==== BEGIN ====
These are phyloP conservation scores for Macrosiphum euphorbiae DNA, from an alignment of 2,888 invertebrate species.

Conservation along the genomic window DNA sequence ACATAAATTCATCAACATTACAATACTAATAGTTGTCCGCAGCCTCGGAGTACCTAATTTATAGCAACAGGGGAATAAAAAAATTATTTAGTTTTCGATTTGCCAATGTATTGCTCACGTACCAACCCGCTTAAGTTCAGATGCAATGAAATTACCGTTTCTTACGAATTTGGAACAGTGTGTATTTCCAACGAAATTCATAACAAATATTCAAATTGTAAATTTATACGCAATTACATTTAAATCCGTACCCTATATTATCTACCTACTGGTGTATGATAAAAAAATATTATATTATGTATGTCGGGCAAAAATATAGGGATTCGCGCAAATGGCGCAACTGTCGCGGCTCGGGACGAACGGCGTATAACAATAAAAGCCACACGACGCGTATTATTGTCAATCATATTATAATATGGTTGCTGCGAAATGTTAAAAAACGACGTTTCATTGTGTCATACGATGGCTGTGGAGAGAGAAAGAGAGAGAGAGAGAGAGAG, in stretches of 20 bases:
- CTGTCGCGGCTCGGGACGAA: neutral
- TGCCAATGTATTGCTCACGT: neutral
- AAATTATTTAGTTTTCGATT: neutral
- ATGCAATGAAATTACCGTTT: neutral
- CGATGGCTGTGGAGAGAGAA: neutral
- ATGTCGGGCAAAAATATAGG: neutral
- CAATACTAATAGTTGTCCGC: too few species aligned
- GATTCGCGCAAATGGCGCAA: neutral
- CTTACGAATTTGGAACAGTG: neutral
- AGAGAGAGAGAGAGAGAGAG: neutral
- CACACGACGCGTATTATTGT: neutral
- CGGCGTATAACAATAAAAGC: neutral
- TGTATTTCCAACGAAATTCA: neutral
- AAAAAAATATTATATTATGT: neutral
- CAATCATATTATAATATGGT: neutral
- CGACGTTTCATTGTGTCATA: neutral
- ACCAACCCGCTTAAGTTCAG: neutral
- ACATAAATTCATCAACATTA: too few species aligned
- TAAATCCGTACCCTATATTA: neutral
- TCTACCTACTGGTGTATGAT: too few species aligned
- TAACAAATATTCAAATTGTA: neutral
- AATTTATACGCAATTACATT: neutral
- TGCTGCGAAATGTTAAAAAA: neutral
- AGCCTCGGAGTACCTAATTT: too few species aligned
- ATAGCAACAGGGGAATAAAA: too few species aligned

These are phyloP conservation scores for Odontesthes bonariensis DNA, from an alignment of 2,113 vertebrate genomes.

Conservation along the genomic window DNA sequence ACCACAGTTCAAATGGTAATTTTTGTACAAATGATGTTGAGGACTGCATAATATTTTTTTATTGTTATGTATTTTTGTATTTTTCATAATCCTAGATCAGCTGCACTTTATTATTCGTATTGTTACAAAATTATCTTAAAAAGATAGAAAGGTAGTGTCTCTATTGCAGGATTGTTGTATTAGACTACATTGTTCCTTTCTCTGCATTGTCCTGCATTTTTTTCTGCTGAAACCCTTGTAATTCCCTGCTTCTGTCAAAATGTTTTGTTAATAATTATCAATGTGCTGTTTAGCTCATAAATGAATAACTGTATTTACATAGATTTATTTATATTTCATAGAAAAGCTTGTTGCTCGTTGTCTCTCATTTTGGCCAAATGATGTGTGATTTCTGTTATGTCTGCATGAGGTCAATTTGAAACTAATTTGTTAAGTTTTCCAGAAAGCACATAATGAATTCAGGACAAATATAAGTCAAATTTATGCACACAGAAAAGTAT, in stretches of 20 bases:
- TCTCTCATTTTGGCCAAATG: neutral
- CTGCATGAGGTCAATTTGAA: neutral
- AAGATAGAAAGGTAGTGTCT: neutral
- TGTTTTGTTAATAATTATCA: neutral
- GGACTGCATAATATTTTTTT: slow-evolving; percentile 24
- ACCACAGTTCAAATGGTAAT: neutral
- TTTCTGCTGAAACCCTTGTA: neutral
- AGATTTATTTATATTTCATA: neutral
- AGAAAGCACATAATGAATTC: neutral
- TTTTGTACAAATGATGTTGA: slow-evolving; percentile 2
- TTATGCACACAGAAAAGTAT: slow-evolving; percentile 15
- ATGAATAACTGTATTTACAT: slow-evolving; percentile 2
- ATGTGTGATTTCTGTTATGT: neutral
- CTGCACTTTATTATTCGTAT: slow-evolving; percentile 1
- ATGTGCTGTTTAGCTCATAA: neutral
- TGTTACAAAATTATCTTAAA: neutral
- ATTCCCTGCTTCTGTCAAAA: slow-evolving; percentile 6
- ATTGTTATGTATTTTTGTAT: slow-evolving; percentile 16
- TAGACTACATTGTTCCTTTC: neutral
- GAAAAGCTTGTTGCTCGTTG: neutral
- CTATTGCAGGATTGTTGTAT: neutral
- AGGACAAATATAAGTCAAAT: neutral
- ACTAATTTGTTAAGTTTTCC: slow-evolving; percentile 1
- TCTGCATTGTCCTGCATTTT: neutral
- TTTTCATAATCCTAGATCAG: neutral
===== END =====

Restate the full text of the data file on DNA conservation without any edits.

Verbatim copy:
These are phyloP conservation scores for Macrosiphum euphorbiae DNA, from an alignment of 2,888 invertebrate species.

Conservation along the genomic window DNA sequence ACATAAATTCATCAACATTACAATACTAATAGTTGTCCGCAGCCTCGGAGTACCTAATTTATAGCAACAGGGGAATAAAAAAATTATTTAGTTTTCGATTTGCCAATGTATTGCTCACGTACCAACCCGCTTAAGTTCAGATGCAATGAAATTACCGTTTCTTACGAATTTGGAACAGTGTGTATTTCCAACGAAATTCATAACAAATATTCAAATTGTAAATTTATACGCAATTACATTTAAATCCGTACCCTATATTATCTACCTACTGGTGTATGATAAAAAAATATTATATTATGTATGTCGGGCAAAAATATAGGGATTCGCGCAAATGGCGCAACTGTCGCGGCTCGGGACGAACGGCGTATAACAATAAAAGCCACACGACGCGTATTATTGTCAATCATATTATAATATGGTTGCTGCGAAATGTTAAAAAACGACGTTTCATTGTGTCATACGATGGCTGTGGAGAGAGAAAGAGAGAGAGAGAGAGAGAG, in stretches of 20 bases:
- CTGTCGCGGCTCGGGACGAA: neutral
- TGCCAATGTATTGCTCACGT: neutral
- AAATTATTTAGTTTTCGATT: neutral
- ATGCAATGAAATTACCGTTT: neutral
- CGATGGCTGTGGAGAGAGAA: neutral
- ATGTCGGGCAAAAATATAGG: neutral
- CAATACTAATAGTTGTCCGC: too few species aligned
- GATTCGCGCAAATGGCGCAA: neutral
- CTTACGAATTTGGAACAGTG: neutral
- AGAGAGAGAGAGAGAGAGAG: neutral
- CACACGACGCGTATTATTGT: neutral
- CGGCGTATAACAATAAAAGC: neutral
- TGTATTTCCAACGAAATTCA: neutral
- AAAAAAATATTATATTATGT: neutral
- CAATCATATTATAATATGGT: neutral
- CGACGTTTCATTGTGTCATA: neutral
- ACCAACCCGCTTAAGTTCAG: neutral
- ACATAAATTCATCAACATTA: too few species aligned
- TAAATCCGTACCCTATATTA: neutral
- TCTACCTACTGGTGTATGAT: too few species aligned
- TAACAAATATTCAAATTGTA: neutral
- AATTTATACGCAATTACATT: neutral
- TGCTGCGAAATGTTAAAAAA: neutral
- AGCCTCGGAGTACCTAATTT: too few species aligned
- ATAGCAACAGGGGAATAAAA: too few species aligned

These are phyloP conservation scores for Odontesthes bonariensis DNA, from an alignment of 2,113 vertebrate genomes.

Conservation along the genomic window DNA sequence ACCACAGTTCAAATGGTAATTTTTGTACAAATGATGTTGAGGACTGCATAATATTTTTTTATTGTTATGTATTTTTGTATTTTTCATAATCCTAGATCAGCTGCACTTTATTATTCGTATTGTTACAAAATTATCTTAAAAAGATAGAAAGGTAGTGTCTCTATTGCAGGATTGTTGTATTAGACTACATTGTTCCTTTCTCTGCATTGTCCTGCATTTTTTTCTGCTGAAACCCTTGTAATTCCCTGCTTCTGTCAAAATGTTTTGTTAATAATTATCAATGTGCTGTTTAGCTCATAAATGAATAACTGTATTTACATAGATTTATTTATATTTCATAGAAAAGCTTGTTGCTCGTTGTCTCTCATTTTGGCCAAATGATGTGTGATTTCTGTTATGTCTGCATGAGGTCAATTTGAAACTAATTTGTTAAGTTTTCCAGAAAGCACATAATGAATTCAGGACAAATATAAGTCAAATTTATGCACACAGAAAAGTAT, in stretches of 20 bases:
- TCTCTCATTTTGGCCAAATG: neutral
- CTGCATGAGGTCAATTTGAA: neutral
- AAGATAGAAAGGTAGTGTCT: neutral
- TGTTTTGTTAATAATTATCA: neutral
- GGACTGCATAATATTTTTTT: slow-evolving; percentile 24
- ACCACAGTTCAAATGGTAAT: neutral
- TTTCTGCTGAAACCCTTGTA: neutral
- AGATTTATTTATATTTCATA: neutral
- AGAAAGCACATAATGAATTC: neutral
- TTTTGTACAAATGATGTTGA: slow-evolving; percentile 2
- TTATGCACACAGAAAAGTAT: slow-evolving; percentile 15
- ATGAATAACTGTATTTACAT: slow-evolving; percentile 2
- ATGTGTGATTTCTGTTATGT: neutral
- CTGCACTTTATTATTCGTAT: slow-evolving; percentile 1
- ATGTGCTGTTTAGCTCATAA: neutral
- TGTTACAAAATTATCTTAAA: neutral
- ATTCCCTGCTTCTGTCAAAA: slow-evolving; percentile 6
- ATTGTTATGTATTTTTGTAT: slow-evolving; percentile 16
- TAGACTACATTGTTCCTTTC: neutral
- GAAAAGCTTGTTGCTCGTTG: neutral
- CTATTGCAGGATTGTTGTAT: neutral
- AGGACAAATATAAGTCAAAT: neutral
- ACTAATTTGTTAAGTTTTCC: slow-evolving; percentile 1
- TCTGCATTGTCCTGCATTTT: neutral
- TTTTCATAATCCTAGATCAG: neutral